Post-fledging migration, age of first return and recruitment, and results of inter-colony translocation of black petrels ( Procellaria parkinsoni )Submitted by osnz-admin on Tue, 03/15/2011 - 22:45
|Title||Post-fledging migration, age of first return and recruitment, and results of inter-colony translocation of black petrels ( Procellaria parkinsoni )|
|Publication Type||Journal Article|
|Year of Publication||2003|
|Authors||Imber, MJ, McFadden, I, Bell, EA, Scofield, PR|
|Type of Article||paper|
|Keywords||Aotea, black petrel, Great Barrier Island, Hauturu, Little Barrier Island, migration, post-fledging survival, Procellaria parkinsoni, recruitment, translocation|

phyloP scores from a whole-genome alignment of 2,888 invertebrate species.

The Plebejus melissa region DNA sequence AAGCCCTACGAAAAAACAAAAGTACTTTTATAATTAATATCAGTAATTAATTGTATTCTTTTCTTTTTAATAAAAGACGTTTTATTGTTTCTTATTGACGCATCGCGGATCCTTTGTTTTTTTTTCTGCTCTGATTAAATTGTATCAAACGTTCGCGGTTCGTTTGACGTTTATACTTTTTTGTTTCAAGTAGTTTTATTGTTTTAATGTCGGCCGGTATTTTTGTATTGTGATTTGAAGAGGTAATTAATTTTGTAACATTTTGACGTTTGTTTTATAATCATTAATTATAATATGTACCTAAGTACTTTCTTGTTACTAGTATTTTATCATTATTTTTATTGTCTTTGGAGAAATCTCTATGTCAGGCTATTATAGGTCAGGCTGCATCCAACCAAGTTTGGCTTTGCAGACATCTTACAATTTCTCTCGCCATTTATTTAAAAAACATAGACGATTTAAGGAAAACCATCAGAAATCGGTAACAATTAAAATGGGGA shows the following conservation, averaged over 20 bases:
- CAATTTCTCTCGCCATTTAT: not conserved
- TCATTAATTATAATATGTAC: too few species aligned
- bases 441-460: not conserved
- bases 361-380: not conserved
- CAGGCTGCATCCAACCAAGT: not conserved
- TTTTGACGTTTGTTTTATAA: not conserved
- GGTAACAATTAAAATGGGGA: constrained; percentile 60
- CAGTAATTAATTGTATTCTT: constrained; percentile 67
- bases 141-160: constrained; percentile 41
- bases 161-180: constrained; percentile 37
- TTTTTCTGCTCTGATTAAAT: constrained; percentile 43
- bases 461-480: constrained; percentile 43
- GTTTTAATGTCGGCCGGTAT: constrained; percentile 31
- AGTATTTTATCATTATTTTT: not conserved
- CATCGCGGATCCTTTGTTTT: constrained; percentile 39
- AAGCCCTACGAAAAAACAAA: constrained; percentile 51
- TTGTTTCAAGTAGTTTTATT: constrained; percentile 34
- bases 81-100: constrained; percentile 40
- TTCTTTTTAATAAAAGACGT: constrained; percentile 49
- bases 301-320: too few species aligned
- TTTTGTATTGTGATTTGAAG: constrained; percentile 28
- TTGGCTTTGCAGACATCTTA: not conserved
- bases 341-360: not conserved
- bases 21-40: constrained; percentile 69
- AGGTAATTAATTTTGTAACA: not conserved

Between 1986 and 1990,249 black petrels (Procellaria parkinsoni) close to fledging were transferred from Aotea (Great Barrier Island) 32 km west to Hauturu (Little Barrier Island) in New Zealand's Hauraki Gulf. At the same time, 50 black petrels of similar age to those transferred were banded as controls on Hauturu and 229 on Aotea. Searches for these birds returning to breeding sites on both islands began in 1991 but three times more search effort was made on more-accessible Aotea. During their first 4.8 years of life at sea the only recovery came from off Ecuador (close to where two 6 year olds were also recovered). Since then to 2001,32 birds have been recaptured or recovered in New Zealand. Most were first recaptured at 5-6 years old and first breeding at 6-7 years old. A maximum of 42% survived to 6 years old. Survival rates of transferred and control birds were similar. The 1990 cohort had significantly better survival than did the 1986-89 cohorts, and this cohort, just 21% of the experimental birds, contributed 43% of chicks known to have been reared by experimental birds to 2001. Neither body mass at departure nor the El Niño-Southern Oscillation was clearly related to this differential survival. Most transferees returned to Aotea; none of the 1986-89 cohorts was found on Hauturu but 2 of the 3 1990 transferees that were recaptured returned to Hauturu. Given that fledglings were always transferred at a similar stage of development, the earliest transfer of heavy fledglings was the most successful.